He said, "I am not just sceptical but quite openly dismissive of any claims of superluminal neutrinos."

                Which means he has closed his mind to new experiments and evidence. In a later post, he then links to a blog which talks about the Supernova experiment, but even that blog had the good sense to add this:

                "*Addendum* There are of course loopholes to this argument, for instance there may be higher order quantum gravity effects which violate Lorentz invariance [3]. Either way the result will be hotly debated - is it an unknown systematic error or some exciting hint at new physics?"

              • by Prune (557140)
                Do you realize how silly you look when I point out that the OPERA experiment has five-sigma results and the supernova measurement doesn't come close to that? Moreover, lorentz-violating neutrino oscillations can trivially explain how tachyonic neutrinos are consistent with both experiments--there is not enough time in flight in the Earth experiment uon neutrinos to convert to the other types. Not so with neutrinos from the supernova, whose speed averages out through multiple oscillations to be approximately
            • Re:Supernovas (Score:5, Informative)

              by NeutronCowboy (896098) on Friday November 18, 2011 @11:26AM (#38099470)

              the essential difference between religion and science is that religion puts articles of faith before observed data. Which is exactly what the post he was responding to was doing.

              For God's sake (har), no. That's not what the initial post was doing.

              Not all data is equal. I can set up an experiment where the data collected conclusively shows that gravity repeals two objects rather than attracts. It will be rightfully so met with incredulity, with most people choosing to ignore it outright. Why? Because I'm a nobody in the field of gravitational research, and it is far more likely that I screwed up my experiment than that I found a new interaction mode for gravity. In this case, a bad grounding caused my metal balls to be electrically charged with the same polarity. My data might be right, but the conclusion is still wrong.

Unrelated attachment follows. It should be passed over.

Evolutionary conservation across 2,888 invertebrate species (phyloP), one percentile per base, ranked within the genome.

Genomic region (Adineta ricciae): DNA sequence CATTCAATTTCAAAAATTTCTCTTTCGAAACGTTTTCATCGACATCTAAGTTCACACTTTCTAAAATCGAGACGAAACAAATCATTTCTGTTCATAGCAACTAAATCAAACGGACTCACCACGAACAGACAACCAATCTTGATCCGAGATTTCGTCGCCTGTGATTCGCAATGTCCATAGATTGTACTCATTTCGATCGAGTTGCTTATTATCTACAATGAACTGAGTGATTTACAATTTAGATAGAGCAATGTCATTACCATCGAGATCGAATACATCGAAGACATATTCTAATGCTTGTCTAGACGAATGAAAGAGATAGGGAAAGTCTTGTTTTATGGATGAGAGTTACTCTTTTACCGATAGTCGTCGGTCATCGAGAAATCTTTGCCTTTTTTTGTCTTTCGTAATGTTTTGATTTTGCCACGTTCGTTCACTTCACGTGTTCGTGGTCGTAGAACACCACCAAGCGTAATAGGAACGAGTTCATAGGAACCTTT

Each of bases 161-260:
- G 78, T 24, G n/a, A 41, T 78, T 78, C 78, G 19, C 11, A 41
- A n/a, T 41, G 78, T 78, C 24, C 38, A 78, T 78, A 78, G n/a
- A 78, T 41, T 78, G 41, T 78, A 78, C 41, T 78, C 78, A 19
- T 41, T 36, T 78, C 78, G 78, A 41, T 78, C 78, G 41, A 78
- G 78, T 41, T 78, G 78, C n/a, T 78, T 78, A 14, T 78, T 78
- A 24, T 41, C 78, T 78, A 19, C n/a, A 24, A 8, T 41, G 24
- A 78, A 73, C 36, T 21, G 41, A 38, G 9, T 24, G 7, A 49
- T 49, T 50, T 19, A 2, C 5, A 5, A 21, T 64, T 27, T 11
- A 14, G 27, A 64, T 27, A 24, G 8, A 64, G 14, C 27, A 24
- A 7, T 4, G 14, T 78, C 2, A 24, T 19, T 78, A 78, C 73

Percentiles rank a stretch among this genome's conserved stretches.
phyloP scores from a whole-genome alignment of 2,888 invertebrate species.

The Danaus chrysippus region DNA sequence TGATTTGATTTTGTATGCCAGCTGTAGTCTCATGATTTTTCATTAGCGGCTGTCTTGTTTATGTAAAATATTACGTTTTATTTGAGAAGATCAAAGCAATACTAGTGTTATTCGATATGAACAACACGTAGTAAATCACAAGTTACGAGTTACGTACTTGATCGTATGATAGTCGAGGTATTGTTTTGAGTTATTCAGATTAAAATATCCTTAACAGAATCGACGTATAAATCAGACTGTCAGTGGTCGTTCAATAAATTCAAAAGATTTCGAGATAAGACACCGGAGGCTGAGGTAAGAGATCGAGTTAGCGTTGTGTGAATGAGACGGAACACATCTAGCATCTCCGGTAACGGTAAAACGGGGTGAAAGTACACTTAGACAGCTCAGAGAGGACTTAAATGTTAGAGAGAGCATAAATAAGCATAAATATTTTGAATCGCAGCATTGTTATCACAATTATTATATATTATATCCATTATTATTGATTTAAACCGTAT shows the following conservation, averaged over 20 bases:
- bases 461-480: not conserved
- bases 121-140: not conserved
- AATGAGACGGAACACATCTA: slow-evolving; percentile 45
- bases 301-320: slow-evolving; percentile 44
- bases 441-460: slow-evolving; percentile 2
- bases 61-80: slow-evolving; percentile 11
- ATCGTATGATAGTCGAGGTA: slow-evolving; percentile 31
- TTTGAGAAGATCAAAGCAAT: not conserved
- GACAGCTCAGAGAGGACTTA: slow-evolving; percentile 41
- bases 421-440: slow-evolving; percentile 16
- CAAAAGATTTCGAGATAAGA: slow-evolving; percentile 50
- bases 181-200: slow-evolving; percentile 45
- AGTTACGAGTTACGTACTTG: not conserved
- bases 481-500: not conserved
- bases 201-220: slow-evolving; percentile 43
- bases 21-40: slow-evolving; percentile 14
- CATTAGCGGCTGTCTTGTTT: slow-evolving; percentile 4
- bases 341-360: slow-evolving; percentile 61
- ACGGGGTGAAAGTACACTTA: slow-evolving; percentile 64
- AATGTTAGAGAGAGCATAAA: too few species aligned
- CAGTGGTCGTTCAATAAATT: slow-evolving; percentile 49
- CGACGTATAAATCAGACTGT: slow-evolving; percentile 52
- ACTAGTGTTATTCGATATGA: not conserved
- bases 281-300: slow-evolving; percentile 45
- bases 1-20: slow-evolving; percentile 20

Even superstars in applied Physics can screw up their experiments. What we're currently seeing is Science in action: one group publishes an experiment, and people are disagreeing with it, dissecting it, creating their own versions of the experiment, with everything being very noisy. People are drawing on past experiments with well verified data to figure out what the current experiment means, how it can be refined, changed and prodded at to confirm or refute the initial conclusion. When the dust has settled, a consensus will emerge that either yes, the experiment's data was not influenced by systemic factors outside of the proposed theory, and that yes, the new theory does a better job explaining the entire set of accumulated data and our general understanding of the universe, or it doesn't.

              New experiments should never, ever be taken either at face value, or outside the context of the current knowledge of Physics. One of the fundamental axioms of Physics is that at the core, the laws of Physics don't change on us. Constants are constant. F=MA doesn't undergo decay. This means that if a new experiment contradicts the results of an existing, well-established experiment, it is absolutely right to first look for problems in the methodology and setup of the new experiment. Otherwise, you'd try to rediscover all rules of the new universe with each experiment.